BV: What is the building doing? That kind of thing. And what are we saving? So that’s ultimately what it comes down to. In a residential home fire, there’s a guy that was on the department with us for years, and he ended up taking a job up in Bemidji, and I talked to him like a year after he went on to that fire department, and he said it’s incredible how many room and contents fires we put out, where you’re actually making entry and putting out a single room. Now, why? Construction up there is different, it’s older construction. You get into our area where it’s a lot of new construction, and the fires are really, by and large, fully involved when we’re getting there, which is why you go out to suburbs and you see people always comment on how much space is between houses… That’s defensible space, that’s a fire code, the idea there is, you pack houses in as tightly as they did back in the day in Minneapolis, St. Paul, fire is gonna jump from one structure to the next, to the next to the next, and it’s gonna be a big problem when you have a single structure fire.
BO: That’s interesting, I wonder, there’s a lot of teardowns and rebuilds in the city, and I wonder how they’re addressing that because the set-backs aren’t changing, are they?
BV: No, they’re not. So a lot of it comes into grandfather provisioning, so if they’re able to maintain whatever the city has as their grandfather provisioning, they can achieve it that way, but cities might also, so that they’re not losing that buildable space, they may throw up requirements. So the bigger concern that I have a lot of times is less about the knockdown rebuilds, ’cause then the city can really kinda dictate, “Hey, this is how we want you to construct it.” A lot of times they’re actually gonna put in requirements for non-combustible siding, you go to these old neighborhoods, what do you see a lot of? Stucco, brick, the old asbestos tile type siding, why? It’s non-combustible, protects the house from starting if their neighbor did, and then you have a guy that rips that siding off and throws vinyl on, and his house is four and a half feet from the next house, that’s gonna be a problem if one structure starts.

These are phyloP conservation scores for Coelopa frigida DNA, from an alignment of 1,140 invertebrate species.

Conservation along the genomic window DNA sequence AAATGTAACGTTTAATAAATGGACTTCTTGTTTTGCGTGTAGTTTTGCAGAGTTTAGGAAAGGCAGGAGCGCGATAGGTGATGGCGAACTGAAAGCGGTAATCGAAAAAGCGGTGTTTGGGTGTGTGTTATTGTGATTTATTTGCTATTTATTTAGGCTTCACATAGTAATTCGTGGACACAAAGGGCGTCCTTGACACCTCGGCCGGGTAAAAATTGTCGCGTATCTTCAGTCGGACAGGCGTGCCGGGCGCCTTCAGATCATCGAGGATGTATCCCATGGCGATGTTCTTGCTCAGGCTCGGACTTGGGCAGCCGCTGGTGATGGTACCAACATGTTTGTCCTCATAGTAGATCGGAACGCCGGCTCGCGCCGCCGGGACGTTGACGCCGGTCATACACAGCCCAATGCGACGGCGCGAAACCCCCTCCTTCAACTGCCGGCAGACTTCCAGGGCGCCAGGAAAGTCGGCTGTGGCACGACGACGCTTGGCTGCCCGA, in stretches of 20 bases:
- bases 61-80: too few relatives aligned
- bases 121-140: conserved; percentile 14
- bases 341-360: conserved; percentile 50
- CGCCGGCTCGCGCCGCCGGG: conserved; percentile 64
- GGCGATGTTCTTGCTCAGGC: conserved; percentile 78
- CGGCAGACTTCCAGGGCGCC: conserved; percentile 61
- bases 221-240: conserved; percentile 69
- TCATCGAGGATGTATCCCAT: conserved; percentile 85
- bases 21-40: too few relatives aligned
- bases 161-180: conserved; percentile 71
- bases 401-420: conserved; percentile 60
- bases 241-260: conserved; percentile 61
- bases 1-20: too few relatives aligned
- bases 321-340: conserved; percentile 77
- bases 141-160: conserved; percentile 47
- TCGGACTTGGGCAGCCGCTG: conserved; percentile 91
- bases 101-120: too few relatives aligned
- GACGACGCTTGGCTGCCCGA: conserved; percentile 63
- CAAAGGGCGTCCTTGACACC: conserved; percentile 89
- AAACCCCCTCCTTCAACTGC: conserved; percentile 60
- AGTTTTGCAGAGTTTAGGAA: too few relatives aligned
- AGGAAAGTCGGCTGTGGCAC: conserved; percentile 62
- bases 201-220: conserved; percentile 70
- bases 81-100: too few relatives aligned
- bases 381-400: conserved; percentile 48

BV: And so that’s kind of what you run into is is, the city can require certain things, they can say, “Hey, if we’re gonna let you build here and we’re not gonna make you adhere to the side yard setbacks, then you’re gonna build it this way.”
BO: How much space do you need between two structures before like… 1,200 degrees, let’s just say, is that a good… Is that an average fire heat, or is it much hotter than that?
BV: Inside… Interior it can be. Absolutely. Outside it’s gonna be less because obviously the heat’s gonna go up, it’s gonna dissipate, you’re gonna get more radiant heat, that’s going to affect nearby structures. Now, that being said… So every municipality can set their own setbacks, that is city-by city basis.
BV: But I’ll tell you that, out here we have a lot of space and pretty common that you’ll see melted siding, like, the neighbor house didn’t start, but the vinyl siding was definitely affected by it, so it’s a concern, but that being a concern, that’s also one of the things as a fire department we pay attention to. If we have a structure on fire and it’s fully involved, well, our focus can somewhat, not shift off of that structure obviously, we’re doing what we can to put that out, but we will also probably pull attack lines to cool neighbor houses so that we’re not raising the risk that those houses will ignite.